Endurance racing is at the heart and soul of sports car racing. All of the major 24 hour races, Le Mans, Daytona, Spa-Francorchamps, the Nürburgring, Dubai, are events that are storied and brimming with history, races that every team, every driver, every manufacturer desires to win like no other.
From 1994 to 2008, Japan had an endurance race on home soil, in the northern island of Hokkaido at the Tokachi International Circuit. The Tokachi 24 Hours was the blue riband event of the N1 Endurance Championship, now known as the Pirelli Super Taikyu Series, for 15 years.
But when Japan plunged into a deep recession and energy crisis in 2008, the Tokachi circuit was shuttered, and the 24 hour race went away for a decade. And ever since the end of the “Lehman Shock”, Super Taikyu had longed to one day host another marquee 24-hour race of their own, one to attract the top teams and drivers from Japan and around the world.
That time has now arrived, at Fuji International Speedway, the spiritual home of endurance racing in Japan. Home of the WEC’s 6 Hours of Fuji. Home of the Golden Week 500km race for Super GT, and this August, the revival of the Fuji 500 Miles. Home of the prestigious Inter-TEC touring car race of the late ‘80s and early ‘90s. And now, for the first time in 50 years, Fuji Speedway will host a 24 hour race of its own: The Fuji Super TEC 24 Hours.
This event was a 10-hour race last year, already the longest on the Super Taikyu calendar. But the expansion to 24 hours gives the Super TEC a true feeling of being a marquee race in the Japanese racing calendar. The diverse spread of car classes and drivers of all skill levels make this race a lot like the 24 hour races at Dubai, or the Nürburgring.
The first winners of the Fuji 24 Hours in 1967 were Toyota, with their legendary 2000GT supercar. In 2018, the 24 Hour race at Fuji will be contested by the GT3-spec Audi R8s, Nissan GT-Rs, Lexus RC Fs, and Porsche 911s. There will be GT4 sports cars and TCR touring cars, Porsche Carrera Cup cars, and souped-up production versions of several popular Japanese civilian sports cars like the Toyota 86 and Mazda Roadster, and they’ll all race together through the light of day, the dark of night, and into the sunlight again.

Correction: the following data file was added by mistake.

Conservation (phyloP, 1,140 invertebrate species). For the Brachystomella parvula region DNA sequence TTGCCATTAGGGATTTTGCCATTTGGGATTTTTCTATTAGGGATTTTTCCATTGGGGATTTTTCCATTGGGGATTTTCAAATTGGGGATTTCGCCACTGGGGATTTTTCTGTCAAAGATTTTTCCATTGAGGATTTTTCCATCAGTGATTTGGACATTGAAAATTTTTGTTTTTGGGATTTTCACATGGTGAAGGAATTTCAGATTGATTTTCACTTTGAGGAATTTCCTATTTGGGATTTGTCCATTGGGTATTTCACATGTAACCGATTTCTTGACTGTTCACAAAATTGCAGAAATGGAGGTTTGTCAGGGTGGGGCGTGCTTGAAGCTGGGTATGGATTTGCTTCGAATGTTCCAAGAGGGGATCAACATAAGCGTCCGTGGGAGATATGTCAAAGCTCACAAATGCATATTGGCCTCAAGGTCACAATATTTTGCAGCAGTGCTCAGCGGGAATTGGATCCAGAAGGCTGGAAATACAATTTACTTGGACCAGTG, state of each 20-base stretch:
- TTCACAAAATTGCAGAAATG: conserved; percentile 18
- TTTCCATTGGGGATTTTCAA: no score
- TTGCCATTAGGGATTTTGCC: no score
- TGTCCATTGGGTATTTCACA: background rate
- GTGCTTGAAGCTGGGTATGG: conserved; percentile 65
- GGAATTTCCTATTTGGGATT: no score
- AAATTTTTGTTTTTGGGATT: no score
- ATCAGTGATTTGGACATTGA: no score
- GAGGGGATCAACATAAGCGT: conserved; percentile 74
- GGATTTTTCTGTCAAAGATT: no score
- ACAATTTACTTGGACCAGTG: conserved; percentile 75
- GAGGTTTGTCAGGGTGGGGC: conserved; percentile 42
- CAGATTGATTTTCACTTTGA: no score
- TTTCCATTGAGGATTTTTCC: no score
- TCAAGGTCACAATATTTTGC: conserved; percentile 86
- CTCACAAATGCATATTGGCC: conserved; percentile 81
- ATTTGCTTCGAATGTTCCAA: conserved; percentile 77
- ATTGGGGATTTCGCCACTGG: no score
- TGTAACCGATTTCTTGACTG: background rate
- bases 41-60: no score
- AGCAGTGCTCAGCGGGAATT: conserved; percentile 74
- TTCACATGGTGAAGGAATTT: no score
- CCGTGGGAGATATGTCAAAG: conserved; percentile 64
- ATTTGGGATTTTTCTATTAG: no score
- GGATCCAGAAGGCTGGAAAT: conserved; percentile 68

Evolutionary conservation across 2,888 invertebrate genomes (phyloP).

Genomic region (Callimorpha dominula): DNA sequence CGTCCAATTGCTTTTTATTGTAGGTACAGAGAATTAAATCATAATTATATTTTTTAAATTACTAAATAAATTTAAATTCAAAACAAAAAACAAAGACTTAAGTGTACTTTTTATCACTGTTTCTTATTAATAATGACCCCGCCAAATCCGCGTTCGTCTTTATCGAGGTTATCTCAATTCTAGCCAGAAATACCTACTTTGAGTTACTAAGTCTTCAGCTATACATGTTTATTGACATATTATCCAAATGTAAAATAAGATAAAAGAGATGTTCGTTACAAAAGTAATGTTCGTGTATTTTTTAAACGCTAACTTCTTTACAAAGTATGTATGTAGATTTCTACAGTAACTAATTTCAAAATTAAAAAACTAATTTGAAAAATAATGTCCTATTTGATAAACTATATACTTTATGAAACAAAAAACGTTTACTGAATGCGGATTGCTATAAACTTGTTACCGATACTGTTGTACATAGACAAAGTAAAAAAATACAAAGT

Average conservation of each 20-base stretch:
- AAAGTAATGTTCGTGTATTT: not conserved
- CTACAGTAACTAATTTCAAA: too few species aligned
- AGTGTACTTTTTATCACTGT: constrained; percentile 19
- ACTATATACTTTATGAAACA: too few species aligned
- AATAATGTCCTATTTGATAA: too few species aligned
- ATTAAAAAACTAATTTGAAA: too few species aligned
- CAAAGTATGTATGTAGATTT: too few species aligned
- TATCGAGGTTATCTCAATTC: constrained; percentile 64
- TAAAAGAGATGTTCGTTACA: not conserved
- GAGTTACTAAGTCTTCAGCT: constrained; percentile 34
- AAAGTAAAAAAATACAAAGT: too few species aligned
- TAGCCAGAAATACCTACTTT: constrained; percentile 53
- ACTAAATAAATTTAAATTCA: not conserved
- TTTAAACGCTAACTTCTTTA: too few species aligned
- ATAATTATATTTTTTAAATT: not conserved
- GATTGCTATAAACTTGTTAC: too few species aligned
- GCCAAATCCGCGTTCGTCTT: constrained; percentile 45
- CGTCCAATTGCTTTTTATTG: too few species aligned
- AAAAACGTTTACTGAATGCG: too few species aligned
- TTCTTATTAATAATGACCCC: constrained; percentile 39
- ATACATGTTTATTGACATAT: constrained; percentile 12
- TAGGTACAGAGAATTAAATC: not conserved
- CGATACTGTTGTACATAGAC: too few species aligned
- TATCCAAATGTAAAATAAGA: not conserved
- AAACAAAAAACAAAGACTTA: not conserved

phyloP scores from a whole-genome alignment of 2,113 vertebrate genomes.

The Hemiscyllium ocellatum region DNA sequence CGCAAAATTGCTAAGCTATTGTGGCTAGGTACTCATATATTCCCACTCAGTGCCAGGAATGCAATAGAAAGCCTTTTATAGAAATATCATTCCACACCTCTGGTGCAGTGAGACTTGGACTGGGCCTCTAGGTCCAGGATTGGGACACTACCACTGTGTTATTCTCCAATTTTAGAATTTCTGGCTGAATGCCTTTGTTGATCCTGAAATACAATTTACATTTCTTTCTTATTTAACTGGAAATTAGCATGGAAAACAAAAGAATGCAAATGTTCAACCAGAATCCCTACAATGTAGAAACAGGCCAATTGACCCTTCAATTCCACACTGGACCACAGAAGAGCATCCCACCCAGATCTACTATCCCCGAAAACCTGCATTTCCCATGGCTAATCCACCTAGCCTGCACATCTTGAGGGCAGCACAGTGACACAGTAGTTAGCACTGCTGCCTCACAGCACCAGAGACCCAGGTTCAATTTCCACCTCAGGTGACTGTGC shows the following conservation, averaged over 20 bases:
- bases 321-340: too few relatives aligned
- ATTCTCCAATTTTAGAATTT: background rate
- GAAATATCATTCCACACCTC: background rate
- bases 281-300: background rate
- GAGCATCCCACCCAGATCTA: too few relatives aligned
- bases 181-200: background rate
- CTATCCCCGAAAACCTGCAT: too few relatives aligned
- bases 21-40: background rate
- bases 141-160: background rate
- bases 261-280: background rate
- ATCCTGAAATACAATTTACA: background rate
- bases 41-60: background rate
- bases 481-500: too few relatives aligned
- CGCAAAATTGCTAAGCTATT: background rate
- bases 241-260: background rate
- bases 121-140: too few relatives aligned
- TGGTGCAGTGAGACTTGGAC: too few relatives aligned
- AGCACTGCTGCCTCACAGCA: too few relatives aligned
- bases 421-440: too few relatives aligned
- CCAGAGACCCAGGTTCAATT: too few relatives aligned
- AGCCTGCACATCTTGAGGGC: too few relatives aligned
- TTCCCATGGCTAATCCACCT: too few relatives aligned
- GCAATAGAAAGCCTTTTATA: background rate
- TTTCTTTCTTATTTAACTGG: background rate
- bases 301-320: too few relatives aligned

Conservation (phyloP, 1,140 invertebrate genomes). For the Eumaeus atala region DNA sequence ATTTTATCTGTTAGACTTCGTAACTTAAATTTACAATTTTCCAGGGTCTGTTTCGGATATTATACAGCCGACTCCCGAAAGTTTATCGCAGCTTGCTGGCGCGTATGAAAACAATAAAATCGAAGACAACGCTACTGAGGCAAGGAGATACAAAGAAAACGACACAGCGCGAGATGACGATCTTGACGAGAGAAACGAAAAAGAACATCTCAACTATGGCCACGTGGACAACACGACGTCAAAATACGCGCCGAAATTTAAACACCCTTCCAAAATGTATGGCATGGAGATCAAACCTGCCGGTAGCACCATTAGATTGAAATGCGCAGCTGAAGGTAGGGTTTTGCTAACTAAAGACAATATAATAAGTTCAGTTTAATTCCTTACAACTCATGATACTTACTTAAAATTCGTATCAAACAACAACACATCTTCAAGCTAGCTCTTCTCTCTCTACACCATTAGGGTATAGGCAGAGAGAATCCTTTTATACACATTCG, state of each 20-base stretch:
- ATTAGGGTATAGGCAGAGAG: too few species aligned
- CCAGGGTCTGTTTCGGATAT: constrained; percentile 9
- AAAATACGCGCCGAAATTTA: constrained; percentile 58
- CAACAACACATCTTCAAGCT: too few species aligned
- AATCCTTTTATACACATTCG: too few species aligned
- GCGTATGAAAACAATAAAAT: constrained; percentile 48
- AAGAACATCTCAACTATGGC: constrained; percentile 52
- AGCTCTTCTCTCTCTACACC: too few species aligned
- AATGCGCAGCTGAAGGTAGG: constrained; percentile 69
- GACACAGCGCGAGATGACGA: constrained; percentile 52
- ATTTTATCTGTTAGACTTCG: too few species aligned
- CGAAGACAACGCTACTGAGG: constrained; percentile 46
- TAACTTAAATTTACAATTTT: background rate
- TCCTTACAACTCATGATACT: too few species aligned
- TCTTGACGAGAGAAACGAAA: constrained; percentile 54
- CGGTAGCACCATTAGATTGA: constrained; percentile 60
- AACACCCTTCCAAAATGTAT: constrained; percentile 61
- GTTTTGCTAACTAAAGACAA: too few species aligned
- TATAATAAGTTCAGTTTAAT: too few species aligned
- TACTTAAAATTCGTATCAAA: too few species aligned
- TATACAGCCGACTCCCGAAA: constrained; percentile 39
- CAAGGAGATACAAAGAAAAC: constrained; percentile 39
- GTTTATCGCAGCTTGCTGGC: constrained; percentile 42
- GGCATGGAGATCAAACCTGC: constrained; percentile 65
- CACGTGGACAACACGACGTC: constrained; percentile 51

52 teams and over 250 drivers are entered, most from Japan, with a handful from all corners of the globe from China, Hong Kong, Malaysia, and Macau, to Great Britain, France, Belgium, and Austria.
The Fuji Super TEC 24 Hours is so much more than just the third round of the Pirelli Super Taikyu Series. It’s the culmination of a ten-year quest to bring a great race around the clock to Japan, and if successful in bringing spectators and great racing to the speedway this weekend, could grow to become one of the landmark pro-am endurance races around the world.
At the head of the field, is the FIA GT3 category known as “ST-X”, which has seven cars entered – and one big name that’s missing from the entry.
Kondo Racing’s #24 Nissan GT-R are one of the favorites in the category, with a team staffed by young students of the Nissan Automotive Technical College. But given the distance of the event, and to ensure the well-being of their student engineers and mechanics, Nissan and Kondo Racing made a mutual agreement to sit this race out. The dominant champions of this class in 2016, and the fastest team in the pre-season test at Fuji, Kondo Racing’s absence potentially breaks this fight for the overall victory wide open.